A U.S. advisory panel on nutrition has issued a sweeping report on the American diet that many of us won’t find earth shattering. One key conclusion: we should eat less sugar.
The 2015 Dietary Guidelines Advisory Committee offered its recommendations to the U.S. Department of Health and Human Services and the Department of Agriculture today as part of a process to develop new national dietary guidelines, which are updated every five years. Public comments are currently being accepted.
As far as sugar goes, the report states that: “Higher consumption of sugar-sweetened foods and beverages as well as refined grains was identified as detrimental in almost all conclusion statements with moderate to strong evidence.”
The report’s authors said they were guided by “two fundamental realities”:
“First, about half of all American adults — 117 million individuals — have one or more preventable, chronic diseases, and about two-thirds of U.S. adults — nearly 155 million individuals — are overweight or obese. These conditions have been highly prevalent for more than two decades. Poor dietary patterns, overconsumption of calories, and physical inactivity directly contribute to these disorders. Second, individual nutrition and physical activity behaviors and other health-related lifestyle behaviors are strongly influenced by personal, social, organizational, and environmental contexts and systems. Positive changes in individual diet and physical activity behaviors, and in the environmental contexts and systems that affect them, could substantially improve health outcomes.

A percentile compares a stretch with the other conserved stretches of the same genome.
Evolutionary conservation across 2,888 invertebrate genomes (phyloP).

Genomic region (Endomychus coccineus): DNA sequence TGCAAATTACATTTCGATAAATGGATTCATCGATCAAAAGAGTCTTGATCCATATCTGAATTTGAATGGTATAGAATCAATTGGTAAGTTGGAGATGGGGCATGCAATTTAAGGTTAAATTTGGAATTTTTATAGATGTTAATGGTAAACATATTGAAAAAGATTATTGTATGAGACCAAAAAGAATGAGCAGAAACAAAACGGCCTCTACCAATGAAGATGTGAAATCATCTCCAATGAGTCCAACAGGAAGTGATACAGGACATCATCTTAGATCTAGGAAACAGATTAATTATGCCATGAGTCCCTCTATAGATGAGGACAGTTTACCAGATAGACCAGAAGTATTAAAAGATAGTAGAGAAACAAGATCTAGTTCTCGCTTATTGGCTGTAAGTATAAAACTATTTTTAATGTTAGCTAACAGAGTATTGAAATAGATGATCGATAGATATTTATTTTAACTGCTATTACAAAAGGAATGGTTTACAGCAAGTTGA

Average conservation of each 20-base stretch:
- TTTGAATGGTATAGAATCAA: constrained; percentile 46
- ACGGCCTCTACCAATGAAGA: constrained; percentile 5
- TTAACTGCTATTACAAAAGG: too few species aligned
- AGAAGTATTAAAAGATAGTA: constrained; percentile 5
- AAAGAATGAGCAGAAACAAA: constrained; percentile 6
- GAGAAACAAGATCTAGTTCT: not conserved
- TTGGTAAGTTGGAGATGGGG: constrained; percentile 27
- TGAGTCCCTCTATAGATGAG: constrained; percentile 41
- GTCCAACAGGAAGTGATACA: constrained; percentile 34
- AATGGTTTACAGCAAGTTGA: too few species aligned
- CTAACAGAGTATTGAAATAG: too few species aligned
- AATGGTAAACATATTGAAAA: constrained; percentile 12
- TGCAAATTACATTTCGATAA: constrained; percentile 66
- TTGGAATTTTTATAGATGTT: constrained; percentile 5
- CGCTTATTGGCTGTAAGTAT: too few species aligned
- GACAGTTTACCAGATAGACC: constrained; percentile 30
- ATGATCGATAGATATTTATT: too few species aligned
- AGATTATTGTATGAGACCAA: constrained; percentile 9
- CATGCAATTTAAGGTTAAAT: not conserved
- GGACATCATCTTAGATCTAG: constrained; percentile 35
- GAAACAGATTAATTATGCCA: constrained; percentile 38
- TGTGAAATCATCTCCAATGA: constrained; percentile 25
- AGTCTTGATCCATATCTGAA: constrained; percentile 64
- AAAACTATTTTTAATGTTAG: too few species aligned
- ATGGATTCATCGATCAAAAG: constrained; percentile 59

Here’s more about the dietary recommendations:
The overall body of evidence examined by the 2015 DGAC identifies that a healthy dietary pattern is higher in vegetables, fruits, whole grains, low-or non-fat dairy, seafood, legumes, and nuts; moderate in alcohol (among adults); lower in red and processed meat;i and low in sugar-sweetened foods and drinks and refined grains. Vegetables and fruit are the only characteristics of the diet that were consistently identified in every conclusion statement across the health outcomes. Whole grains were identified slightly less consistently compared to vegetables and fruits, but were identified in every conclusion with moderate to strong evidence. For studies with limited evidence, grains were not as consistently defined and/or they were not identified as a key characteristic. Low- or non-fat dairy, seafood, legumes, nuts, and alcohol were identified as beneficial characteristics of the diet for some, but not all, outcomes. For conclusions with moderate to strong evidence, higher intake of red and processed meats was identified as detrimental compared to lower intake….